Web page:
There is much propaganda in the document and we won’t trouble readers by analysing it in detail; instead we pick out some of the more outrageous claims in the hope that fewer people will swallow them. Here is a good one, under the heading ‘Protecting citizens and freedoms’:
“The common values underpinning our democratic and societal models are the foundation of European freedom, security and prosperity.”
We have already mentioned the absence of “common values” (“these values are well protected”). We have dealt at length with the EU’s claim to be democratic.  They don’t say what they mean by “societal model”; perhaps they mean us to believe that the EU represents the whole of Europe. But do the EU citizens of Cyprus, Greece, Southern Italy and Spain feel free, secure and prosperous; they imply that everyone does.
Here’s one few would disagree with: “A strong economic base is of key importance for Europe’s competitiveness, prosperity and…for the creation of jobs.” However, “This requires achieving the upward convergence of our economies…”. Even if we substitute ‘EU’ for ‘Europe’, the requirement simply doesn’t follow—and its efforts so far have had the effect of economic divergence within the eurozone; but we are expected to accept the ‘logic’ so that we will buy into their agenda.
Then we have more EWOL absurdities: “Adequate social protection, inclusive labour markets and the promotion of cohesion will help Europe preserve its way of life…” (see  and  again). These three objectives may be valuable in their own right but what have they to do with preserving the imaginary EWOL? And “the promotion of cohesion” is a sly way of promoting ‘ever closer union’, which means federal governance—the true agenda disguised by all this propaganda.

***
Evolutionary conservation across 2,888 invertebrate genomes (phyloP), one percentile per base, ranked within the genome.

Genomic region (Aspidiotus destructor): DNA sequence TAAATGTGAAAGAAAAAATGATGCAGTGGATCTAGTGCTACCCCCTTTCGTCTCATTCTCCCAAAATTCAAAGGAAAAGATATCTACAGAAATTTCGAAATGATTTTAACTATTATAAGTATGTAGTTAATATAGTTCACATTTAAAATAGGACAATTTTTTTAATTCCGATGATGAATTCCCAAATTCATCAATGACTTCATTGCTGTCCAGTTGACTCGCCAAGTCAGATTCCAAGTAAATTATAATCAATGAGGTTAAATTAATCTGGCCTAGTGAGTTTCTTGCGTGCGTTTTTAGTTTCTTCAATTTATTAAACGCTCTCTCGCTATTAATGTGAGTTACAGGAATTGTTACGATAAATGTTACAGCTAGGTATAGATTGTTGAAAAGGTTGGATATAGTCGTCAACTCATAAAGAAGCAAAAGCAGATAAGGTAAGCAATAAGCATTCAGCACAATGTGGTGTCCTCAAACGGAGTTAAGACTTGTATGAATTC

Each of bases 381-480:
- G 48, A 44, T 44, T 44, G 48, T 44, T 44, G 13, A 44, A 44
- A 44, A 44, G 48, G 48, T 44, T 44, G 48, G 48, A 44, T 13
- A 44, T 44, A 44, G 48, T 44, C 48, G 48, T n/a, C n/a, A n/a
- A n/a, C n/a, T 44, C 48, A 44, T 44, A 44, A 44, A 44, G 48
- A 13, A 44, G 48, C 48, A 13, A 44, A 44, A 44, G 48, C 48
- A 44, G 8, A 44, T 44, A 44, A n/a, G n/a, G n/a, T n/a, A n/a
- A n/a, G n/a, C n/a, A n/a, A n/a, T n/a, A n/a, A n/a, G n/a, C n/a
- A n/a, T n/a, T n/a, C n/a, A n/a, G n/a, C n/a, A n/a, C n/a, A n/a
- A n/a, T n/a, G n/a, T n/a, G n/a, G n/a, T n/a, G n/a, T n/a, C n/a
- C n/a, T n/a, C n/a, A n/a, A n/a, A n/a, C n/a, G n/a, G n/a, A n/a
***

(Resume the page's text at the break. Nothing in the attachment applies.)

“In line with the principles of subsidiarity and proportionality, the EU must be big on big and small on small.” We dealt with this false claim earlier.  It is consistent (i.e. inconsistent) with the next claim: “Our Institutions will work in accordance with the spirit and the letter of the Treaties. They will respect the principles of democracy, rule of law, transparency and equality between citizens and between Member States.”
The treaties have been signed by the heads of member states, and those states are expected to abide by the terms (spirit and letter). However, the EU ignores them whenever it feels that its priorities are more important. 
“The EU must give itself the means to match its ambitions, attain its objectives and carry through its policies.” This is not explained but may refer to the budget negotiations currently under way, which illustrate vividly the lack of solidarity in the EU and its corresponding vulnerability.
“This Strategic Agenda provides an overall framework and direction for that response. It is intended to guide the work of the Institutions…”. “This Strategic Agenda is the first step in a process that will be taken forward by the Institutions and the Member States.”
The first of these statements is from the Introduction and the second from the conclusion. Between them they indicate that the European Council (the author) and the European Commission (the executive branch) are delegating the tasks implied by this Strategic Agenda to “the Institutions and the Member States”, to take responsibility for “delivering on our priorities”. Thus, if we swallow the propaganda, we also accept responsibility for the outcomes. However, the three Institutions are the Commission, the Council and the European Parliament; except that the term “member of the institutions” does not include members of the European Parliament (from the Withdrawal Agreement), which makes the whole thing rather confusing, as well as misleading.